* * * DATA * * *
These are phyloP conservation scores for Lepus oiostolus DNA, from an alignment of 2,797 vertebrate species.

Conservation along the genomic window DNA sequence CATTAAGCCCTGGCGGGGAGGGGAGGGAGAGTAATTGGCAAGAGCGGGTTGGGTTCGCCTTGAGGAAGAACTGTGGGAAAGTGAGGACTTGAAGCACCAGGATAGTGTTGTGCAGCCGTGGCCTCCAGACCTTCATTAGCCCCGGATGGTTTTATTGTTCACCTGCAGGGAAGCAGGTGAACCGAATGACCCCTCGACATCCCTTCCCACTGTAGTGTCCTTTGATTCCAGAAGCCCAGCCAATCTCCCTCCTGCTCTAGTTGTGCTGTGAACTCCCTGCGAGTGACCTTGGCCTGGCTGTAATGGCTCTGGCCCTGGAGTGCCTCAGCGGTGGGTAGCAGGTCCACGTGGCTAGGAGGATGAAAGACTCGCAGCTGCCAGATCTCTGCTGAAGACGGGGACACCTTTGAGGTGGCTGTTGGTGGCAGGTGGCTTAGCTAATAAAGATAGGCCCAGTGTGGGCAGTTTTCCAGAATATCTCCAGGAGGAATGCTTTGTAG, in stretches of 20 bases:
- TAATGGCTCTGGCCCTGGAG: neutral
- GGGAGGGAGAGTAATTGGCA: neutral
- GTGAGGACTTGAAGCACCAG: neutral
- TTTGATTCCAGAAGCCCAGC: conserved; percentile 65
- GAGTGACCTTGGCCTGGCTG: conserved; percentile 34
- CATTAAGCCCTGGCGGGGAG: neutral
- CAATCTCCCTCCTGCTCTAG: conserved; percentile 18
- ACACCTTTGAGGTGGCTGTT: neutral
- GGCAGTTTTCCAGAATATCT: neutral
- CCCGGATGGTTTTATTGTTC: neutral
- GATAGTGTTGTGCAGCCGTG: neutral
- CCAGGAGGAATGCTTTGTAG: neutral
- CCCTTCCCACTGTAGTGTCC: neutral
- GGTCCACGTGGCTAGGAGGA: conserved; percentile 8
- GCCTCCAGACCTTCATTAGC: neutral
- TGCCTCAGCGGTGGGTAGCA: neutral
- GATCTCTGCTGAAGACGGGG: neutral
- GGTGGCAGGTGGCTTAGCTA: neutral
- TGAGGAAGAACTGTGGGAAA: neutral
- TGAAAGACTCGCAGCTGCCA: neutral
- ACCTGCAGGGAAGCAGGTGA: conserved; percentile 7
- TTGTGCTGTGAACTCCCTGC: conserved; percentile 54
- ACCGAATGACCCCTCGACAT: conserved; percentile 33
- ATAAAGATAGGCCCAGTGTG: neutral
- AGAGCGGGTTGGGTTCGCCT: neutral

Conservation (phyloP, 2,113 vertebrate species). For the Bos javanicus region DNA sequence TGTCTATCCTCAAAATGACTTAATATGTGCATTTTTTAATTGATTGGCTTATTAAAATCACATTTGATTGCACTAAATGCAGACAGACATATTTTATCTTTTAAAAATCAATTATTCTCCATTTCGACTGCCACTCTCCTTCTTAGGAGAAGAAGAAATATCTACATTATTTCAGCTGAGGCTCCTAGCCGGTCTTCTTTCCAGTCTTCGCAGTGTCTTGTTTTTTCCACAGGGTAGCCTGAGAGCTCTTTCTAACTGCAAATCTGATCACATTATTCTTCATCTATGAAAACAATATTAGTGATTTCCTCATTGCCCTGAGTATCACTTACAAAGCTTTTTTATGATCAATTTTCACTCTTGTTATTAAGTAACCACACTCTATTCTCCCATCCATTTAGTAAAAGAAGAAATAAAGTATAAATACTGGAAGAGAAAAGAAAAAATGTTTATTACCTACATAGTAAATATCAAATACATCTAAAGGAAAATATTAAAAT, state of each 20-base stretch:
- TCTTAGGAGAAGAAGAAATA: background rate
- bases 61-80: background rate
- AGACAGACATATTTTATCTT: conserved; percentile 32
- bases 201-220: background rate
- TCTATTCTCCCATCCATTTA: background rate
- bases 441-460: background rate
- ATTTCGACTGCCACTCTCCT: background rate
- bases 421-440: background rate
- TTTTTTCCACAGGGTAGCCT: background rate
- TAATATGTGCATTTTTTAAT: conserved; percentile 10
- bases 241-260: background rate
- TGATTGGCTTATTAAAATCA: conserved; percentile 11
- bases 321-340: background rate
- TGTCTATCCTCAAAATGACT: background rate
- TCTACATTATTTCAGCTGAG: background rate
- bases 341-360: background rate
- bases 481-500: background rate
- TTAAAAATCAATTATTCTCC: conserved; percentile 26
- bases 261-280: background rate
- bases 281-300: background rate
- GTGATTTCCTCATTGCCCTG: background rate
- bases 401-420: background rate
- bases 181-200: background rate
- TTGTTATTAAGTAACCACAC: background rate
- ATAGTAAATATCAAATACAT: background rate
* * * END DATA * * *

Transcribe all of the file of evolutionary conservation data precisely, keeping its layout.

These are phyloP conservation scores for Lepus oiostolus DNA, from an alignment of 2,797 vertebrate species.

Conservation along the genomic window DNA sequence CATTAAGCCCTGGCGGGGAGGGGAGGGAGAGTAATTGGCAAGAGCGGGTTGGGTTCGCCTTGAGGAAGAACTGTGGGAAAGTGAGGACTTGAAGCACCAGGATAGTGTTGTGCAGCCGTGGCCTCCAGACCTTCATTAGCCCCGGATGGTTTTATTGTTCACCTGCAGGGAAGCAGGTGAACCGAATGACCCCTCGACATCCCTTCCCACTGTAGTGTCCTTTGATTCCAGAAGCCCAGCCAATCTCCCTCCTGCTCTAGTTGTGCTGTGAACTCCCTGCGAGTGACCTTGGCCTGGCTGTAATGGCTCTGGCCCTGGAGTGCCTCAGCGGTGGGTAGCAGGTCCACGTGGCTAGGAGGATGAAAGACTCGCAGCTGCCAGATCTCTGCTGAAGACGGGGACACCTTTGAGGTGGCTGTTGGTGGCAGGTGGCTTAGCTAATAAAGATAGGCCCAGTGTGGGCAGTTTTCCAGAATATCTCCAGGAGGAATGCTTTGTAG, in stretches of 20 bases:
- TAATGGCTCTGGCCCTGGAG: neutral
- GGGAGGGAGAGTAATTGGCA: neutral
- GTGAGGACTTGAAGCACCAG: neutral
- TTTGATTCCAGAAGCCCAGC: conserved; percentile 65
- GAGTGACCTTGGCCTGGCTG: conserved; percentile 34
- CATTAAGCCCTGGCGGGGAG: neutral
- CAATCTCCCTCCTGCTCTAG: conserved; percentile 18
- ACACCTTTGAGGTGGCTGTT: neutral
- GGCAGTTTTCCAGAATATCT: neutral
- CCCGGATGGTTTTATTGTTC: neutral
- GATAGTGTTGTGCAGCCGTG: neutral
- CCAGGAGGAATGCTTTGTAG: neutral
- CCCTTCCCACTGTAGTGTCC: neutral
- GGTCCACGTGGCTAGGAGGA: conserved; percentile 8
- GCCTCCAGACCTTCATTAGC: neutral
- TGCCTCAGCGGTGGGTAGCA: neutral
- GATCTCTGCTGAAGACGGGG: neutral
- GGTGGCAGGTGGCTTAGCTA: neutral
- TGAGGAAGAACTGTGGGAAA: neutral
- TGAAAGACTCGCAGCTGCCA: neutral
- ACCTGCAGGGAAGCAGGTGA: conserved; percentile 7
- TTGTGCTGTGAACTCCCTGC: conserved; percentile 54
- ACCGAATGACCCCTCGACAT: conserved; percentile 33
- ATAAAGATAGGCCCAGTGTG: neutral
- AGAGCGGGTTGGGTTCGCCT: neutral

Conservation (phyloP, 2,113 vertebrate species). For the Bos javanicus region DNA sequence TGTCTATCCTCAAAATGACTTAATATGTGCATTTTTTAATTGATTGGCTTATTAAAATCACATTTGATTGCACTAAATGCAGACAGACATATTTTATCTTTTAAAAATCAATTATTCTCCATTTCGACTGCCACTCTCCTTCTTAGGAGAAGAAGAAATATCTACATTATTTCAGCTGAGGCTCCTAGCCGGTCTTCTTTCCAGTCTTCGCAGTGTCTTGTTTTTTCCACAGGGTAGCCTGAGAGCTCTTTCTAACTGCAAATCTGATCACATTATTCTTCATCTATGAAAACAATATTAGTGATTTCCTCATTGCCCTGAGTATCACTTACAAAGCTTTTTTATGATCAATTTTCACTCTTGTTATTAAGTAACCACACTCTATTCTCCCATCCATTTAGTAAAAGAAGAAATAAAGTATAAATACTGGAAGAGAAAAGAAAAAATGTTTATTACCTACATAGTAAATATCAAATACATCTAAAGGAAAATATTAAAAT, state of each 20-base stretch:
- TCTTAGGAGAAGAAGAAATA: background rate
- bases 61-80: background rate
- AGACAGACATATTTTATCTT: conserved; percentile 32
- bases 201-220: background rate
- TCTATTCTCCCATCCATTTA: background rate
- bases 441-460: background rate
- ATTTCGACTGCCACTCTCCT: background rate
- bases 421-440: background rate
- TTTTTTCCACAGGGTAGCCT: background rate
- TAATATGTGCATTTTTTAAT: conserved; percentile 10
- bases 241-260: background rate
- TGATTGGCTTATTAAAATCA: conserved; percentile 11
- bases 321-340: background rate
- TGTCTATCCTCAAAATGACT: background rate
- TCTACATTATTTCAGCTGAG: background rate
- bases 341-360: background rate
- bases 481-500: background rate
- TTAAAAATCAATTATTCTCC: conserved; percentile 26
- bases 261-280: background rate
- bases 281-300: background rate
- GTGATTTCCTCATTGCCCTG: background rate
- bases 401-420: background rate
- bases 181-200: background rate
- TTGTTATTAAGTAACCACAC: background rate
- ATAGTAAATATCAAATACAT: background rate